Further, out of the ten people I interviewed, three of them weren’t white. If my group was at all representative of the larger fan base, and things like Sam Dunn’s Global Metal would suggest that they are, it means there are a lot of non-white metal heads out there. They are a group that most academics who study metal have somehow missed. Since I met these people hanging out together in bars it also puts up some strong evidence for something I’m guessing you knew already — most of us aren’t racist.  Continue reading »

Feb 132013

(Here’s Part 3 of a 5-part series about metal culture by guest contributor David Mollica, a trained cultural anthropologist and dedicated metal head. This series is based in part on David’s Master’s dissertation and the interviews he conducted in preparation for writing it. The previous Parts of the series can be found here.)

Lets talk about sex and heavy metal…Get your mind out of the gutter, I mean gender, not how to spawn while listening to Slayer. It’s a pretty universal truth that there are more male metal heads than female. Of course anyone can rattle off a huge list of metal bands that have some women in them, like Into Darkness, and even a few all female acts such as Derketa or Mortals (all of which are pretty sweet bands), but these groups tend to be exceptions to the rule. The field is male dominated and always has been. I found this to be one of the most difficult things to inquire about during my study because I got a different answer from every guy I interviewed and the few female metal heads I knew at the time didn’t want to do an interview. My conclusions on the subject didn’t entirely satisfy me, as most of them are speculative and one can even be construed as vaguely sexist, so I hope this post spurs some healthy discussion.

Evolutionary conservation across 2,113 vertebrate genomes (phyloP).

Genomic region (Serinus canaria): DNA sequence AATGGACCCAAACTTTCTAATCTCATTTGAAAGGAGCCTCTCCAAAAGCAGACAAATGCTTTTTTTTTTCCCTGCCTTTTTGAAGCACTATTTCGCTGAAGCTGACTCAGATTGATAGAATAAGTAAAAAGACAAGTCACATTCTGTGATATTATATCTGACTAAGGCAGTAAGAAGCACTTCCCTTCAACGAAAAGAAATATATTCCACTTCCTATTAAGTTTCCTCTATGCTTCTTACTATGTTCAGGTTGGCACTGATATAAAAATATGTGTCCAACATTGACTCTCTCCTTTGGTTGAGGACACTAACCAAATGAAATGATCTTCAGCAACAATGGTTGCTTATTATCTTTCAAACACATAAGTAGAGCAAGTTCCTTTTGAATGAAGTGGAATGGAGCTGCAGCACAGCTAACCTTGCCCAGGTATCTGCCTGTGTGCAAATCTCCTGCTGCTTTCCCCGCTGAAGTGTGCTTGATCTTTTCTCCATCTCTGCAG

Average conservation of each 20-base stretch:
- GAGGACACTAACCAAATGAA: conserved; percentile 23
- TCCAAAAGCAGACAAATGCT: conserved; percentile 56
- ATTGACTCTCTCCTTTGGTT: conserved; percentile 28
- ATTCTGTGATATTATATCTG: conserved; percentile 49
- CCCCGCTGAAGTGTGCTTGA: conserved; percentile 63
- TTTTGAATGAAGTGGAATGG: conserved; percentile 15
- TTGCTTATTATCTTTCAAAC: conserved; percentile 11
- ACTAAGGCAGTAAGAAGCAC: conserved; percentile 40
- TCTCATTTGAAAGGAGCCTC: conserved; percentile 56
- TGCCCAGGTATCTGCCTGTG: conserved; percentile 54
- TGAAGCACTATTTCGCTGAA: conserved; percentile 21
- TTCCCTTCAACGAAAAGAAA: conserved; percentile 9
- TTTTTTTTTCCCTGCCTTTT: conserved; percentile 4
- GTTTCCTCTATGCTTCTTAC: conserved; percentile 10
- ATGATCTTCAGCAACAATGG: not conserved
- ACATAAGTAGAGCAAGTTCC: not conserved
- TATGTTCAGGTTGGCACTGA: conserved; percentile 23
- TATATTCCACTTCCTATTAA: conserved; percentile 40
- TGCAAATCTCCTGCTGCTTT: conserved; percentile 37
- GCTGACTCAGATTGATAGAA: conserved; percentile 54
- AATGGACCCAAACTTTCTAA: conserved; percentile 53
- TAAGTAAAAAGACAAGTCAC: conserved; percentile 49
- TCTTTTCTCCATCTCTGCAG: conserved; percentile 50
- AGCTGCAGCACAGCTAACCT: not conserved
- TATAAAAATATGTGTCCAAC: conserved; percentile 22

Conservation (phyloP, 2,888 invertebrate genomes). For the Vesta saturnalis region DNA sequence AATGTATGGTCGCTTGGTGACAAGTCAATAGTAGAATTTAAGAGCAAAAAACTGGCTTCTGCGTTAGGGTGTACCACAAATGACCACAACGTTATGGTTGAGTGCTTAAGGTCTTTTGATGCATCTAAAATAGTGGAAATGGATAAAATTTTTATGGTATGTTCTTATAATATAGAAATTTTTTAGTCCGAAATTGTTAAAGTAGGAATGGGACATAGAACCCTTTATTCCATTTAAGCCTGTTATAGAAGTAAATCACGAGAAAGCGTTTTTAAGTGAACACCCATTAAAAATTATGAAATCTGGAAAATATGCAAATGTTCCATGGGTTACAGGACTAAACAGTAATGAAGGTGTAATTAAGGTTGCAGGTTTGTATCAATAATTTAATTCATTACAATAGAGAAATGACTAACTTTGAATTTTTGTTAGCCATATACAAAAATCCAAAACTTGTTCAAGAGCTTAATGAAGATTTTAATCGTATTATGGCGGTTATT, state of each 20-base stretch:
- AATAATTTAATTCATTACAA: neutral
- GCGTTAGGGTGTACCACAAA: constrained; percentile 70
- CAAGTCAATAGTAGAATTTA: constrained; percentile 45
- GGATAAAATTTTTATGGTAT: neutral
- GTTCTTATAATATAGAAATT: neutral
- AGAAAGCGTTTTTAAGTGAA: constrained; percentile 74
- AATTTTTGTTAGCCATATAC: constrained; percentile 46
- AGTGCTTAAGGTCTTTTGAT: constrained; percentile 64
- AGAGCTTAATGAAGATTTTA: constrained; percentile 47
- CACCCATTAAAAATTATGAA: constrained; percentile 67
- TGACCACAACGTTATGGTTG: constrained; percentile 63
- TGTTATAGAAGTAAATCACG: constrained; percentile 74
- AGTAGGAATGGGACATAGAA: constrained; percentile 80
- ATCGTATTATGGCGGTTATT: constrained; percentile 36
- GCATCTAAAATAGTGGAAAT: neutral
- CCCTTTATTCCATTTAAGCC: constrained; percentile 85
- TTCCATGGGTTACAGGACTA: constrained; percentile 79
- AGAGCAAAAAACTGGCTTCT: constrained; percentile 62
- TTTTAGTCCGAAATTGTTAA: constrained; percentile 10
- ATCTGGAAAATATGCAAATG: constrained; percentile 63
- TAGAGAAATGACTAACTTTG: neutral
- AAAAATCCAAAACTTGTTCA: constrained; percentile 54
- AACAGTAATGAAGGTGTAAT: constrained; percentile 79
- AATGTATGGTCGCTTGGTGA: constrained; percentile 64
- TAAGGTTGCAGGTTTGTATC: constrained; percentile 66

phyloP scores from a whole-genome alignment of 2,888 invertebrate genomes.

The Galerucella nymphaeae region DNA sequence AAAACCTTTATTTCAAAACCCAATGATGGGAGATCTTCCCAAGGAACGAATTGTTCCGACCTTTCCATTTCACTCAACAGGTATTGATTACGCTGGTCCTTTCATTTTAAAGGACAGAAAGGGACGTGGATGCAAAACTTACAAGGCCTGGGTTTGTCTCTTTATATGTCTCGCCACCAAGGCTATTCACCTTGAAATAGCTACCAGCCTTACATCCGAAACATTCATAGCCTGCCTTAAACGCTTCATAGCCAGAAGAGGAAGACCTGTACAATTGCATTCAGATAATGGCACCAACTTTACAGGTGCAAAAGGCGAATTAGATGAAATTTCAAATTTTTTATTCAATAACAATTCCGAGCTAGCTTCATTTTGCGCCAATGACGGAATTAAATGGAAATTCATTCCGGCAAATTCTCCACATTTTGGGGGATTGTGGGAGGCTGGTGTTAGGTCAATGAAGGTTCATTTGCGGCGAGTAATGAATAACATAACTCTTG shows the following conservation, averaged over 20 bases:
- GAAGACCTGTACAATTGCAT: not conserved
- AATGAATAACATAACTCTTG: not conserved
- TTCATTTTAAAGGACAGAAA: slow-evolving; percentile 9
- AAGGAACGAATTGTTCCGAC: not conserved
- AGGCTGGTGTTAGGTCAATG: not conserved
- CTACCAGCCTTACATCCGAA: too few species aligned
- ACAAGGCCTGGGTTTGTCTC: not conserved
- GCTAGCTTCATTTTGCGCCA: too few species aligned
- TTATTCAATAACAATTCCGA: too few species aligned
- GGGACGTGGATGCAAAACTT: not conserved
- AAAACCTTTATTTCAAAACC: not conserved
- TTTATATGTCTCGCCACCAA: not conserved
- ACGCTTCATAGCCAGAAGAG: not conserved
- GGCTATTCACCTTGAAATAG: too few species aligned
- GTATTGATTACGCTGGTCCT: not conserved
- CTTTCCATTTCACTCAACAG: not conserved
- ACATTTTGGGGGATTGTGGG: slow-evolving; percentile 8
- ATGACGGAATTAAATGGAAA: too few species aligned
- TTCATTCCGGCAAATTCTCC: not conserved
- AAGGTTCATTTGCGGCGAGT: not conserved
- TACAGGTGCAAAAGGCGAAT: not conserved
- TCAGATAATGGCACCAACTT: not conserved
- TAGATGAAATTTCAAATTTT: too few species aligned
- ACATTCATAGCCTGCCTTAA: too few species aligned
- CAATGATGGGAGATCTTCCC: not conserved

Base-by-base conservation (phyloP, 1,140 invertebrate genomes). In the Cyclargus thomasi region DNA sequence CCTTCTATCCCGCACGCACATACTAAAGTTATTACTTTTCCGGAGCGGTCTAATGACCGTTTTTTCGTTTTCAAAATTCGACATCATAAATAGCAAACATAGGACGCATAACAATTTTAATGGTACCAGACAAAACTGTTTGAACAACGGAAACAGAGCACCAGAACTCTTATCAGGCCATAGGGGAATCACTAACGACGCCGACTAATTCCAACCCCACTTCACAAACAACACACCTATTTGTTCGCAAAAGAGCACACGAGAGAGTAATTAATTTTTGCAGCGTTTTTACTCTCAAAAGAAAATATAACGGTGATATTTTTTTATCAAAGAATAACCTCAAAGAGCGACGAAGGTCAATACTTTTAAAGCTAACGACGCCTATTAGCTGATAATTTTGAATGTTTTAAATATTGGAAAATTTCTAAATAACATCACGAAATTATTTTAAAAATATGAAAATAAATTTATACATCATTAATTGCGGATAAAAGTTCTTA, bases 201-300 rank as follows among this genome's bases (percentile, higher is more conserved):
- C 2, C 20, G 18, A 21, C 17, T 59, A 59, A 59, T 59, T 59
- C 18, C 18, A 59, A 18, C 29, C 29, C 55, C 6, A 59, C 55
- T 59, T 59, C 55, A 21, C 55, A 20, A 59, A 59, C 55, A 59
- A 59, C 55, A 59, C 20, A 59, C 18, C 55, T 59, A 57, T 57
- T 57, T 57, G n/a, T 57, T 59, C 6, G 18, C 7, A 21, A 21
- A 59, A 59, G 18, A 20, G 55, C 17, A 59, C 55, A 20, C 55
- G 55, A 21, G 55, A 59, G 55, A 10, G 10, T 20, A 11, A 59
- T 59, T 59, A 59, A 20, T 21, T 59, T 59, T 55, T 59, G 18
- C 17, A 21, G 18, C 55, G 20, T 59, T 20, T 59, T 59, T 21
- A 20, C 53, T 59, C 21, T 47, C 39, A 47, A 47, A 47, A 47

First, think about the social environment at your average metal venue. If it’s even a halfway decent night there is going be yelling, pushing, drinking, headbanging, and mosh pits. According to Beth Winegarner, who has contributed to Invisible Oranges, she never liked to go to concerts because of that sort behavior. However, she still felt the emotional connection to metal that many people reported when I asked them why they liked the music. In other words, Beth is a fan even if she doesn’t socialize with the group all that often. She felt uncomfortable about being around what she saw as the aggressive behavior of male fans. Obviously this sort of feeling doesn’t account for everyone — one of my most gnarly pit-related black eyes was administered by a girl who looked to be about 16 — but it might be a contributing factor to why so many gigs end up being sausage fests. Continue reading »

Feb 122013

(Here’s Part 2 of a 5-part series about metal culture by guest contributor David Mollica, a trained cultural anthropologist and dedicated metal head. This series is based in part on David’s Master’s dissertation and the interviews he conducted in preparation for writing it.)